XII.7 Epigenetic processes play a significant role in the individual development of a multicellular organism

The development of a multicellular individual (ontogenesis) constitutes a set of extremely complicated and simultaneously precisely spatially and temporally coordinated steps.Gradual implementation of these steps leads to the formation of a large, highly organized unit – the body of the organism – from a single cell.While regulation of the development of a unicellular organism entails only a limited number of processes of a nongenetic nature, in addition to genetic processes, i.e. temporally phased expression of the individual genes, control of the development of a multicellular organism entails epigenetic processes to a substantial degree, in addition to genetic processes.An epigenetic developmental process is a process whose primary cause lies in genetic processes, but which proceeds and is controlled to a substantial degree independently of these processes.These are most frequently various physiological interactions of cells in the tissue.Cell growth, cell differentiation and mutual movement of cells, tissues and the emerging organs are usually controlled by signals of a physical, chemical or mechanical nature, obtained from the other tissues and organs.In some cases, processes occurring at the level of expression of genetic information participate to various degrees in this type of control.Then, for example, the gradient of a certain substance, called a morphogen, can start up transcription of a particular gene or a group of genes (Gottlieb 1998).However, in other cases, epigenetic regulation of developmental processes can occur quite autonomously of the processes in the nucleus.For example, the morphogen gradient can regulate the activity of an allosteric enzyme and the activity of this enzyme can determine the phenotype of the particular cells directly or through a signal cascade.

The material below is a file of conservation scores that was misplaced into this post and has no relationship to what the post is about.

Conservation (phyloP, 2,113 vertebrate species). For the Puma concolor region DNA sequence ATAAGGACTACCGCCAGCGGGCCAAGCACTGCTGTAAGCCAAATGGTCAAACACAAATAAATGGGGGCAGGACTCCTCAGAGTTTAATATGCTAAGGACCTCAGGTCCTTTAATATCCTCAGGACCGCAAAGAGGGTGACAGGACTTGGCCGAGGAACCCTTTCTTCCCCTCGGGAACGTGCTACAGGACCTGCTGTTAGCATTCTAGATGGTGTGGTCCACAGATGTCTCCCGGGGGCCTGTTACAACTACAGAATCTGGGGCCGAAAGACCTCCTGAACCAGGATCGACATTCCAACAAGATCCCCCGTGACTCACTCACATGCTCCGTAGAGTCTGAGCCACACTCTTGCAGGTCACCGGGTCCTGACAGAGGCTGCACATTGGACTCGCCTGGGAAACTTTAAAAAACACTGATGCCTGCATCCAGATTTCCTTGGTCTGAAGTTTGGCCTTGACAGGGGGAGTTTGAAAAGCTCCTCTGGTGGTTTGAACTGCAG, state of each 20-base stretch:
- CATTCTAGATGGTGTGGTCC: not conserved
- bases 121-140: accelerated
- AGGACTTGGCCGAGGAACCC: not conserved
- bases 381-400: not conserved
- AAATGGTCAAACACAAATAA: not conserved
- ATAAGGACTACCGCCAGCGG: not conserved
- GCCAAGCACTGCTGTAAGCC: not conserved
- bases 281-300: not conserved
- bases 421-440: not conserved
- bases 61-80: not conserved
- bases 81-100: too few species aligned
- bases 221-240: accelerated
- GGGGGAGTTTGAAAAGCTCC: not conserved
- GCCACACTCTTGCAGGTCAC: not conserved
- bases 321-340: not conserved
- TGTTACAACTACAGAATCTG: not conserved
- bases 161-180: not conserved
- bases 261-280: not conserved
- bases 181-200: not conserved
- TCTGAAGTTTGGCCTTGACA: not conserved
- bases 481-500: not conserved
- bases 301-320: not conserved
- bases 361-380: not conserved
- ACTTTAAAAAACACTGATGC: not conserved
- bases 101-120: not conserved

Epigenetic regulation mechanisms are active, for example, in controlling the shape of the long bones in vertebrates.The shape of these bones is determined to a substantial degree by the location and order in time of the formation of growth cartilage, where the formation of this cartilage, i.e. its position and temporal sequence of differentiation in the individual parts of the future bones, is also affected by mechanical pressures formed as a consequence of movement of the embryo (Carter, Mikic, & Padian 1998)A case of control of the internal architecture of the trabeculae of hollow bones has been recorded.  They are frequently differentiated only in the post-embryonic stage, once again as a consequence of the action of pressure loading of the particular bones (Ho & Saunders 1982).  The creation of the entire body architecture in plants in dependence on shading of the individual branches and parts thereof falls in the same category.

Signals controlling the development of the organism can originate either directly in the tissues of the developing organism or in the external environment.Here, the external environment refers to both the abiotic environment and the internal environment of the mother organism where development of the embryo occurs in a great many cases.The participation of signals from the external environment can mean that two embryos with identical genome, formed, for example, by some form of parthenogenesis, developing in different environments or in the bodies of two genetically different mother individuals can develop into two individuals with different phenotypes (Schmid & Dolt 1994).